London - If you are constantly on your cellphone, most onlookers may think you have lots of friends and a busy social life.
However, those attached to the phone are likely to be less happy than those who can resist a ring or a message alert, says a study.
Avid cellphone users also suffer from higher anxiety, while students see their class work suffer and get lower marks than those who are able to switch off.
Researchers studied more than 500 students to assess their daily phone usage and gauge how it affected their outlook on life.
They found that far from making people feel more connected to friends, cellphones only heightened their anxiety as many felt obligated to keep in constant touch.
Others said they had trouble disconnecting from social media sites such as Facebook.
The findings by scientists Jacob Barkley, Aryn Karpinski and Andrew Lepp are in stark contrast to those of previous studies that concluded that cellphones improved social interaction and helped reduce feelings of isolation.
The study by the team at Kent University in Ohio found that constant cellphone use was linked to greater stress.
One student said: “The social network sometimes just makes me feel a little bit tied to my phone.
“It makes me feel like I have another obligation in my life.”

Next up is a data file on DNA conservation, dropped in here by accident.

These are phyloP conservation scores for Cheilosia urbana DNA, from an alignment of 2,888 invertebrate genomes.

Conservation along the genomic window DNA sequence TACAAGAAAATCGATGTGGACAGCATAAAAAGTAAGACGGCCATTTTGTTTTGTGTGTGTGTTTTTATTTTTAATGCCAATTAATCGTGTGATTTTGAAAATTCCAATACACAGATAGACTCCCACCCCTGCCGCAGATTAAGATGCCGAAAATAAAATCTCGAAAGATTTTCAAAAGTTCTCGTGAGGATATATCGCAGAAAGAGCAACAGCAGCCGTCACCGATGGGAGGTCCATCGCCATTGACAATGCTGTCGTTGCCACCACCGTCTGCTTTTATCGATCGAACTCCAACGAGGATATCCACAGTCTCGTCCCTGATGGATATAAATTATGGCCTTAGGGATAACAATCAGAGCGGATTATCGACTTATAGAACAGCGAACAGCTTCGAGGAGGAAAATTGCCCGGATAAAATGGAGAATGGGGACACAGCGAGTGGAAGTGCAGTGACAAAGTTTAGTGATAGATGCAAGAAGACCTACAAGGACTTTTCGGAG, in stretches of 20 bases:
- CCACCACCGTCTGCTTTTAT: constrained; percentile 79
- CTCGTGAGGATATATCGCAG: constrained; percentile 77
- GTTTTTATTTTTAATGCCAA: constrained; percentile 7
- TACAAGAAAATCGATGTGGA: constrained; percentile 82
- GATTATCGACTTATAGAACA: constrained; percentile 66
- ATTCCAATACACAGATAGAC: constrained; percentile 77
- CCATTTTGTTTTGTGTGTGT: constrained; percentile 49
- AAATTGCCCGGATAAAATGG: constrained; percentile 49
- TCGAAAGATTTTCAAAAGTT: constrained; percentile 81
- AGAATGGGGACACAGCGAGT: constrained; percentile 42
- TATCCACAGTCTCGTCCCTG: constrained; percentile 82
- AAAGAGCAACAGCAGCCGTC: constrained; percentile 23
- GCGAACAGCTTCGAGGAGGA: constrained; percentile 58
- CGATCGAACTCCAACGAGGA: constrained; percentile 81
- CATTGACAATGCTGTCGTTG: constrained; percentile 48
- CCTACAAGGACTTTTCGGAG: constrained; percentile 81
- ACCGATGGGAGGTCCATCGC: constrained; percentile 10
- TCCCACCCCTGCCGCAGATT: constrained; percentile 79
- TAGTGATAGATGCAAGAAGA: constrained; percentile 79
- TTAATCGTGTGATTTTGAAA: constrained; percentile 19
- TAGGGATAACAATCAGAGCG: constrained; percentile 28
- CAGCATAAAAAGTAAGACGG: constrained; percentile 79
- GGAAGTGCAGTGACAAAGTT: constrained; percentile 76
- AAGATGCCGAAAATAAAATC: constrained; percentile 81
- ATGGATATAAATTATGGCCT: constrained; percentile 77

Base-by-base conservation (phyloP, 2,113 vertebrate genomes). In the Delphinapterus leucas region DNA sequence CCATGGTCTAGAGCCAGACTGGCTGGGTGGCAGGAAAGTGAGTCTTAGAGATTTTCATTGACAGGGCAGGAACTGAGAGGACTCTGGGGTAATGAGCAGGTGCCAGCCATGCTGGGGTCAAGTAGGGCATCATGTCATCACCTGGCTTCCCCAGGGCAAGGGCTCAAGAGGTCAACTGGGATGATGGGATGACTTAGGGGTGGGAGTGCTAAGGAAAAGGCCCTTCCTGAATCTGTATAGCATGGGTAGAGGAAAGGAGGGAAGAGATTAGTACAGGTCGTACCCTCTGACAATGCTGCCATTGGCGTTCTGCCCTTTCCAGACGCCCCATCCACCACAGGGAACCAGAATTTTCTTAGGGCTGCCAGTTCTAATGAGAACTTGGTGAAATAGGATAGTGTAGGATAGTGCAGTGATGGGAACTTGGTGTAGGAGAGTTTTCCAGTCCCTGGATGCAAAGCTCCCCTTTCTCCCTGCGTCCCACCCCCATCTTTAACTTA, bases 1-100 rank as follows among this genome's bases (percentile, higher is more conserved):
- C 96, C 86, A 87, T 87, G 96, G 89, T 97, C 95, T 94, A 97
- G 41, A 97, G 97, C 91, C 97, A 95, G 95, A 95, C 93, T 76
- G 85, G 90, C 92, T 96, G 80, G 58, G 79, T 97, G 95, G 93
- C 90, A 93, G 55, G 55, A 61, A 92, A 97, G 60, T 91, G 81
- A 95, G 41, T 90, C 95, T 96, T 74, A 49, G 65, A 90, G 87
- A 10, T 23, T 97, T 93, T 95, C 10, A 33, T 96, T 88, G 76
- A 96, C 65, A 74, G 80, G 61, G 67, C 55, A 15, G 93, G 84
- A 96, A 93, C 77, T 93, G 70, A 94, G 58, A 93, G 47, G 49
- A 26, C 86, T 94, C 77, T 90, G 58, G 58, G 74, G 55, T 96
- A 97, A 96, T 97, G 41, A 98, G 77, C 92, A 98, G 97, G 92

Another student complained that having a cellphone meant that he could be contacted at any time.
In their analysis, the researchers used a clinical measure of anxiety and of each student’s level of satisfaction with their own life.
Researcher Lepp said: “There is no ‘me’ time or solitude left in some of these students’ lives.
“I think mental health requires a bit of personal alone time to reflect, look inward, process life’s events, and just recover from daily stressors.”
Those taking part in the study ranged in age from 18 to 22.
They allowed the study team to access their exam results, known in the US as a grade point average, from university records.
“A few of the students we interviewed reported sending texts constantly throughout the day, from morning to night,” Lepp said.
“That in itself might be stressful.” – Daily Mail